Since the fall of last year, the district has added one part-time bilingual assistant and will add a position in the future, as well as added a long-term substitute to help cover new classes that were added to meet the growing number of new enrollments at the high school. Two new ESOL classes were opened last month, and the district anticipates add a third class in March.
The staff participates in professional development, including beginning this summer on one that will focus around the Sheltered Instruction Observation Protocol (SIOP) Model, which consists of eight components including lesson preparation, building background, comprehensive input, strategies, interaction, practice/application, lesson delivery, and review and assessment.
As enrollment continues to increase, Shay said the district anticipates hiring six more ESOL teachers for the 2024-25 year to “balance the teacher load of the ESOL teachers in each building.”
“For example, some buildings are currently staffed with an ESOL teacher that works between two buildings. However, enrollment has increased to the level that would allow for a full-time ESOL teacher at each building,” she said.
Although the district continues to work to address barriers and challenges, including cultural ones, one the district has experienced is an increase of students enrolling in January and February. Shay said the U.S. is accustomed to starting school in the fall, but in several countries, it begins at the start of the calendar year. For instance, Guatemala, Costa Rica, Honduras, Brazile, and Chile all start in January or February, and Argentina begins in March.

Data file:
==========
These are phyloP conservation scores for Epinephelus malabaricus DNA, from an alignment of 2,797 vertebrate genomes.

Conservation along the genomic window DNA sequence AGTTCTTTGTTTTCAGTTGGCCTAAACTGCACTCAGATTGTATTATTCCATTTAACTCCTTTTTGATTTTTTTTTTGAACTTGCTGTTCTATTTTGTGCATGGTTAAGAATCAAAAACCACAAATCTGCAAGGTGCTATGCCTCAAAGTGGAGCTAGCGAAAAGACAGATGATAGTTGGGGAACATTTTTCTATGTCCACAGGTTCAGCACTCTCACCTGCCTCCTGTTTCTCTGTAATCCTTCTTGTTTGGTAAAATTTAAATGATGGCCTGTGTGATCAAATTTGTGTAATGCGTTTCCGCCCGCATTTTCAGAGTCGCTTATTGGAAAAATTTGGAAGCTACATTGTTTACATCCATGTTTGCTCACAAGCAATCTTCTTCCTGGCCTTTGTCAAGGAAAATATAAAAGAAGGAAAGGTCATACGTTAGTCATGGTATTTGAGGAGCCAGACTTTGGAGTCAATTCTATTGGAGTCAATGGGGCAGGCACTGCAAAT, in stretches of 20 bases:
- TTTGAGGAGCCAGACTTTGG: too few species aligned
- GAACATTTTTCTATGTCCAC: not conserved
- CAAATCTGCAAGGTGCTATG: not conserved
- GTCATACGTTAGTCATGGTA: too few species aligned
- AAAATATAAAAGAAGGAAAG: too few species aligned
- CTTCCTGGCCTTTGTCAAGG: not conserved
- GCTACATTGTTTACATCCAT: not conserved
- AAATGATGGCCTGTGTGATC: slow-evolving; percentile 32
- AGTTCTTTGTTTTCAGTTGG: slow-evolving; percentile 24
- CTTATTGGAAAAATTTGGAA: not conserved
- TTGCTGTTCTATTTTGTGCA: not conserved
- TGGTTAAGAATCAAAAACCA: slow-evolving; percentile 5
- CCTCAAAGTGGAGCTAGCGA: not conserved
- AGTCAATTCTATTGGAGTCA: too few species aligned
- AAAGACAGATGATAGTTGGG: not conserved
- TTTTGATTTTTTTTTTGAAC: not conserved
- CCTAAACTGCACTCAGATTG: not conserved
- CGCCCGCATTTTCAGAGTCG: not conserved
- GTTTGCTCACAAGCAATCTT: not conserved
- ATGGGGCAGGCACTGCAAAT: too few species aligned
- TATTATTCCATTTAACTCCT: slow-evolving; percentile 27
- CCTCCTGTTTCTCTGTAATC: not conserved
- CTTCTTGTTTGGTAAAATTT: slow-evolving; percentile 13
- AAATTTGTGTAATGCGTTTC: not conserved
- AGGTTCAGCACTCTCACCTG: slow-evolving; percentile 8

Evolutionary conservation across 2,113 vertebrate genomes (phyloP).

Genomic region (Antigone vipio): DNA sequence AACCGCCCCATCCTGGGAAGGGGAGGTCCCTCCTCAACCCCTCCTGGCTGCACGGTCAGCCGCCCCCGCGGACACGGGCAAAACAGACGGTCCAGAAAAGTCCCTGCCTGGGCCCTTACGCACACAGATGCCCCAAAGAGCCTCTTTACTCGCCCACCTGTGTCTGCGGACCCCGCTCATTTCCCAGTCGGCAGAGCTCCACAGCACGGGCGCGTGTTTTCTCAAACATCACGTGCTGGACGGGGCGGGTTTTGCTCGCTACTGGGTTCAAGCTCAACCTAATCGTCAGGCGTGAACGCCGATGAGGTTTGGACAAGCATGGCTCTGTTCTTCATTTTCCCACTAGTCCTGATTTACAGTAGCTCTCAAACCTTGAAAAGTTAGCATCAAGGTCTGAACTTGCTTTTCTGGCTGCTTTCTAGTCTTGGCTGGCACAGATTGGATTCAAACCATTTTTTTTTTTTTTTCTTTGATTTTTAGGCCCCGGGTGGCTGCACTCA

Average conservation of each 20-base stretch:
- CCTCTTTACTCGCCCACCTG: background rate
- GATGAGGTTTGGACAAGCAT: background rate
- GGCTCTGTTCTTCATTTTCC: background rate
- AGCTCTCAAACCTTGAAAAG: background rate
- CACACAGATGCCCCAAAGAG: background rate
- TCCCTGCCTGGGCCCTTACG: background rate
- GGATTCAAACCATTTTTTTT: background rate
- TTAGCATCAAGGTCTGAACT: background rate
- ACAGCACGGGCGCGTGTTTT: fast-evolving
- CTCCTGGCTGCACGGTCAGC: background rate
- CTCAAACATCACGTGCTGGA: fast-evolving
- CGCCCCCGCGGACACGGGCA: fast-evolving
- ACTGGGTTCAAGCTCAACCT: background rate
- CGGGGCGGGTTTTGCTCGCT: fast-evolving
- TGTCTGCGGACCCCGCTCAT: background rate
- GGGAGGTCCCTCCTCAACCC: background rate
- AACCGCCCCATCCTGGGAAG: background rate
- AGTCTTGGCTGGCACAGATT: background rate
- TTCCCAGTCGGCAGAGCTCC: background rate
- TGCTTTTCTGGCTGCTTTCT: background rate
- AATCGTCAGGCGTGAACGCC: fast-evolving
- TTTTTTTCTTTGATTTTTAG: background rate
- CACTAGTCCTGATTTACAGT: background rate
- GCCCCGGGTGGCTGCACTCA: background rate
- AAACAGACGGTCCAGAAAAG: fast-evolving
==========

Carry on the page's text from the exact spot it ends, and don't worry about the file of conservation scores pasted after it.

“Some families may have arrived in Springfield in November or December, but they delayed enrollment until January because that was their usual start of the new school year,” she said. “And while it is not a new challenge, it continues to be difficult to get previous school records or medical records (such as vaccinations) from the home countries of ELLs. Some homes have been destroyed through natural disasters or war, others have fled and do not have access due to government regulations.”
The district receives funds from the state of Ohio, plus Title III grants, a key financial resources, and funds that are specifically supportive of ELL. Other funds come through state grants used to support the district’s needs. They were also one of 25 Ohio districts to receive the Reaching All Students Through Language and Literacy Grant, which is a project focused on improving literacy instruction for ELL students, and the funds are being used to extend teacher professional development and enrich first language literacy resources.
“We work together to determine how we can help solve problems and move things forward,” Shay said. “The requests to the local government to support the ELL population is the same to support all of our students and their families — bring in higher wage jobs, improve access to housing of all types (low income, rental, purchase), improve the infrastructure to support the communities, focus on reducing crime levels, and continue to support the natural environment.”